Patients like knowing their doctor is paying attention too. “Patients are more engaged than they were just going to see the doctor every episodic visit of four, six, eight (or) 12 weeks,” Bjerk says. “That’s really the power of taking the script from once-in-a-while office visits to real-time care with RPM.”
For clinical outcomes, Crystal Kaiser, senior RPM solutions director at Optimize Health, offered examples of RPM patients lowering their blood pressure and hemoglobin A1C readings in three to 4 1/2 months. And because RPM is not tied to a specific chronic condition, physicians can order RPM for patients when there is a medical necessity.
Exact reimbursement may vary based on specific Current Procedural Terminology codes from the Centers for Medicare & Medicaid Services (CMS). Physicians have billed $100 to $120 per patient per month for RPM care, and CMS and health insurance payers benefit through decreased emergency costs — so revenue tied to RPM is “significant,” Kaiser notes.
Health insurance companies are a key player in starting RPM, and every plan handles it differently. “So that does take some time to be able to pull that patient information, call and verify insurance benefits,” Kaiser says.
Patients are another key player, so onboarding them is crucial for success. Not every patient will qualify; those who do must know copays in advance. Patient education may take as little as 15 minutes, but time must be allocated for patient education.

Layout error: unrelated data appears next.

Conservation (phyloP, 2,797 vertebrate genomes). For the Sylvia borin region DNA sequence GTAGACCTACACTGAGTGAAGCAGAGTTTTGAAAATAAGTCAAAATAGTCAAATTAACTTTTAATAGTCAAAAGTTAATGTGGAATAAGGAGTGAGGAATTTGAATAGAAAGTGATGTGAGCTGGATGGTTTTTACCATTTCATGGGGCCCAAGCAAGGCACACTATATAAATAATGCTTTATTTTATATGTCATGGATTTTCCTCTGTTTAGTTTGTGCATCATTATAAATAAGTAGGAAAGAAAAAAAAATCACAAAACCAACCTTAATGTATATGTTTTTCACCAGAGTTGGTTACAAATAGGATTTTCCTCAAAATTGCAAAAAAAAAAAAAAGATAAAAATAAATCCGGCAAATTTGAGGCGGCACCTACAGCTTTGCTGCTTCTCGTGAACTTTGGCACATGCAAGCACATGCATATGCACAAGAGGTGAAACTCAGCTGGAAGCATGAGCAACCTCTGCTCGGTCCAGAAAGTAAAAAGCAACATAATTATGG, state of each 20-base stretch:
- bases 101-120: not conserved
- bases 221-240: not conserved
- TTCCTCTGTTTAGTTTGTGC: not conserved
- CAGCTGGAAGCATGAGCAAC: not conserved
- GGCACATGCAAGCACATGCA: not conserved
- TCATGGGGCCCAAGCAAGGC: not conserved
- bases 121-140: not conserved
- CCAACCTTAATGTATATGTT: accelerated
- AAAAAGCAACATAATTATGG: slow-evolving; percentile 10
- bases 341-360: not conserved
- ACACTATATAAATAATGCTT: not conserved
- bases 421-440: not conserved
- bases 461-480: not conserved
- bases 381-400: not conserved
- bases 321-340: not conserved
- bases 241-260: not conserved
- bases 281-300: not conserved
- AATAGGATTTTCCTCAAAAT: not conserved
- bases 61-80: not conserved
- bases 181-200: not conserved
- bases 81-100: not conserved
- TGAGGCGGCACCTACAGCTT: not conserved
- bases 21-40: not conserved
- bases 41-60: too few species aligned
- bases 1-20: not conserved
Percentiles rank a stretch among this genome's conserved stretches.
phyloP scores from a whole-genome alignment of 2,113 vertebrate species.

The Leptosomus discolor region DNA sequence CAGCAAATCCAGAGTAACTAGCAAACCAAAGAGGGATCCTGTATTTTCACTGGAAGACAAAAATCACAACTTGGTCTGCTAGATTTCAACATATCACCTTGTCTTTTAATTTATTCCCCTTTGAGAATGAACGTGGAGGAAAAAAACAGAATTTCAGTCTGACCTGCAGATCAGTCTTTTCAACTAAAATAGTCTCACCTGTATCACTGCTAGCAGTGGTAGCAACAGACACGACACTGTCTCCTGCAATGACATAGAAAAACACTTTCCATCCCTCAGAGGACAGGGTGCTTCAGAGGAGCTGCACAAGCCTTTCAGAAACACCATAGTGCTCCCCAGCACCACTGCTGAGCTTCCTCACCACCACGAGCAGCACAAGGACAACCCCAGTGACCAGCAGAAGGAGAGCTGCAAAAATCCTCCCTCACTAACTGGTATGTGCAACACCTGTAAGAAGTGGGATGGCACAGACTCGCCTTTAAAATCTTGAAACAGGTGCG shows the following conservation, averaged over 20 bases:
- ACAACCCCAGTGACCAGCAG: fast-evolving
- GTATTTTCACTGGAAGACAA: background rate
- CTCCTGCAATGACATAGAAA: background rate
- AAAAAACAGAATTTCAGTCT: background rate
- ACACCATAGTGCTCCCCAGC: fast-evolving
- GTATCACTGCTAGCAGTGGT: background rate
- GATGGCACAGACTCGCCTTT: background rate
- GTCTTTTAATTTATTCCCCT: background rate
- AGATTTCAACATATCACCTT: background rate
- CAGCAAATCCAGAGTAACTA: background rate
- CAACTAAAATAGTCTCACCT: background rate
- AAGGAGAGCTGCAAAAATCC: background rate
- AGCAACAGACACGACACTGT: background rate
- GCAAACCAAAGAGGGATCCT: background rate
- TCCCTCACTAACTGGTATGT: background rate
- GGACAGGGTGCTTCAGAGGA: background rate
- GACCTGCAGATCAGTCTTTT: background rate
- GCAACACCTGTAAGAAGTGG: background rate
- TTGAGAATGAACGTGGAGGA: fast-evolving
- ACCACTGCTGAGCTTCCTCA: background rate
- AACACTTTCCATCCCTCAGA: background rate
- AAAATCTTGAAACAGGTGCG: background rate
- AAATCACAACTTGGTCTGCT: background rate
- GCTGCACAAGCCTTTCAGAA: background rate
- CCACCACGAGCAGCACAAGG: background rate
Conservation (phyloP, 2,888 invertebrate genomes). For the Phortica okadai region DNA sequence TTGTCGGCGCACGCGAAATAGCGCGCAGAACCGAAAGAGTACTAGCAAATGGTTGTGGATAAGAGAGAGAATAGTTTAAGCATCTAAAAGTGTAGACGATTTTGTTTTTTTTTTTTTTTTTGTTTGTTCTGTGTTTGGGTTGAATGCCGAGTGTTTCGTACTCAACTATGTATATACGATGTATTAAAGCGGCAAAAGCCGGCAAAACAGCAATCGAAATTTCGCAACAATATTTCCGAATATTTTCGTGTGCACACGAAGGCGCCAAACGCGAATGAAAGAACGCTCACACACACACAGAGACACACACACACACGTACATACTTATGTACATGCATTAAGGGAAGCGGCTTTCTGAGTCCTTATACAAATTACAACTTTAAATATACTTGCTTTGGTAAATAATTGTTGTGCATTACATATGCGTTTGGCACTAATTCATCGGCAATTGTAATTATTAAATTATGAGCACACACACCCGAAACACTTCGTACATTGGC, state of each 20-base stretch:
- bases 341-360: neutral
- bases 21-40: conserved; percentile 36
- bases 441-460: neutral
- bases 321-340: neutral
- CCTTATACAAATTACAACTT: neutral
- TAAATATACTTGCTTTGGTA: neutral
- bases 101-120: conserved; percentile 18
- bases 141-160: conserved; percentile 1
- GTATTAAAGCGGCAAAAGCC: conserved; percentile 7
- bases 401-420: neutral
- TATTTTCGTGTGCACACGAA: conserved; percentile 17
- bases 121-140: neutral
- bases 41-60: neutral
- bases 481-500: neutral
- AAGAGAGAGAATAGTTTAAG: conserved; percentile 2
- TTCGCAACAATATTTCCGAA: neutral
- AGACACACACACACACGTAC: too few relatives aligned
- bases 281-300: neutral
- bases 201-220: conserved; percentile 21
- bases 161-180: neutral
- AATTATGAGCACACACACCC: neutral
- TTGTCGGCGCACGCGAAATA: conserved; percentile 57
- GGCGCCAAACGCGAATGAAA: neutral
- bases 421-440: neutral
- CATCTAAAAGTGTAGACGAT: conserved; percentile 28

“This is where you have staff that are going to educate the patient around the program, making sure that they, No. 1, understand the benefits of the program, how to use the device that you’re assigning them, (know) to take their readings every day (and understand) their copay,” Kaiser says.
That can be done in clinic or at home. “If it’s done at home, it’s highly recommended you don’t just ship a device to the patient to leave it for them to figure out,” Kaiser says.
Kaiser and Bjerk offered the following five elements for developing a successful RPM program:
Get organizational buy-in for RPM. That means everybody in the practice. Patients will call the front desk with questions about RPM, so anyone who answers the phone or encounters a patient at least must be familiar with the program to answer questions or be able to quickly guide patients to someone who can.
Create RPM goals. Physicians should set clinical goals for patients and financial goals for the practice. Staff should be aware of the goals. Monthly or quarterly business reviews with the entire staff are crucial to a successful program.
Find the right RPM partner. The right partner will help discern whether a practice can internally manage an RPM program or needs a consultant to manage the program for the practice.
Select the best RPM model. This is related to finding the right partner. Will the RPM program be self-managed or partner managed? If self-managed, consider whether you will need to hire staff and whether they will work exclusively with RPM or have other job functions.
Invest in marketing, management and growth.Patients want RPM, so tell them you offer it. Let them know in your waiting room, exam rooms and social media channels.